21 February, 2016

Cyberbullying: Meaning and Types

Cyberbullying is an attempt by one or more minors to threaten, intimidate, belittle or make fun of other minors using a mobile phone or computer, and can be a criminal offence. This must take place between two minors, if an adult is involved it is considered harassment, stalking or sexual grooming, not bullying. Cyberbullying is considered as bad as any other kind of bullying in the real world.
Types of Cyberbullying:-
There are different types of cyberbullying as following-
(1) Mobile phone-Using a mobile phone to send threatening or abusive text messages, video messages, photo messages and phone calls. This includes sending of anonymous text messages using Bluetooth technology and distributing phone video footage of physical attacks on people, or happy slapping.
(2) Email- This includes abusive or threatening emails sent to a single target, or to a group in order to encourage or incite others to take part in the sending of abusive emails or phone messages to individuals.
(3) Instant messenger and chat rooms- This includes the use of instant messaging or chatrooms to send abusive or threatening messages or to encourage others to send abusive or threatening messages to individuals.
(4) Social networking sites-This includes the creating of profiles or contributing to pages on social networking sites that abuse or threaten individuals. The posting of images or emails of others on social networking sites without their expressed permission, or assuming the identity of others by getting hold of their account details and sending or posting messages on their behalf are also the examples of cyberbullying on social networking sites. (In Brief.co.uk)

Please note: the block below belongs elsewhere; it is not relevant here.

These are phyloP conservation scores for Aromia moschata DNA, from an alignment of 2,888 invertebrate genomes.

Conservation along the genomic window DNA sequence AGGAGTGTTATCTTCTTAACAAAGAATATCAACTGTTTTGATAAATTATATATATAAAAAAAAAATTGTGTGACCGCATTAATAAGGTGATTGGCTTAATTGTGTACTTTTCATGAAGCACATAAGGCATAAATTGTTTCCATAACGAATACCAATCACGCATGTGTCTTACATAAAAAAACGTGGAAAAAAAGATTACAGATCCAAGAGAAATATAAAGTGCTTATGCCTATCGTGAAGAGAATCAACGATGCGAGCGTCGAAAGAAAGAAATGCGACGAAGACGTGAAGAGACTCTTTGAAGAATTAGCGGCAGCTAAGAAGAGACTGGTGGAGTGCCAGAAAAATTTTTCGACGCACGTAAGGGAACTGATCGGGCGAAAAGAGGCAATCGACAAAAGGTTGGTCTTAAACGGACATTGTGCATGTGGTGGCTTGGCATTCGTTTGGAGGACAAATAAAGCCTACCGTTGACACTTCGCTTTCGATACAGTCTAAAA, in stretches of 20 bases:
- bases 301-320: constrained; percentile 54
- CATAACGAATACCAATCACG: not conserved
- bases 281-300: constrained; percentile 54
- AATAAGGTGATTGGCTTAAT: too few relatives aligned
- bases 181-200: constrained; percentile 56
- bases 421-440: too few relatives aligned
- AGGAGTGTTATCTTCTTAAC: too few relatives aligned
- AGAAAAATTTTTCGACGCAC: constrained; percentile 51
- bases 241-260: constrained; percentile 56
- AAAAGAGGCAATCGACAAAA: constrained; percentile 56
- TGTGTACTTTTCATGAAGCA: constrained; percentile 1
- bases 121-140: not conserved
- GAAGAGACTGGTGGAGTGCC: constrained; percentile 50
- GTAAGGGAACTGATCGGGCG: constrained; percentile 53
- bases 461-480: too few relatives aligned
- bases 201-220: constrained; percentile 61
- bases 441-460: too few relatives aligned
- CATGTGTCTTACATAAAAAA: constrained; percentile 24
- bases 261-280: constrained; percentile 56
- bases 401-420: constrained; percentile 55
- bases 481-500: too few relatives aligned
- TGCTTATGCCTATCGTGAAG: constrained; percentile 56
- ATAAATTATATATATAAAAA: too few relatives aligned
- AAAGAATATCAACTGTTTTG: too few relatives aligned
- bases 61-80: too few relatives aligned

In order to determine as a question of fact whether a message is grossly offensive, that in making this determination the Justices must apply the standards of an open and just multi-racial society, and that the words must be judged taking account of their context and all relevant circumstances. Usages and sensitivities may change over time. Language otherwise insulting may be used in an unpejorative, even affectionate way, or may be adopted as a badge of honour. There can be no yardstick of gross offensiveness otherwise than by the application of reasonably enlightened, but not perfectionist, contemporary standards to the particular message sent in its particular context. The test is whether a message is couched in terms liable to cause gross offence to those to whom it relates.[1]
Courtesy:- Legal Point Foundation

[1] Director of Public Prosecutions vs Collins [2005] EWHC 1308 (Admin)]

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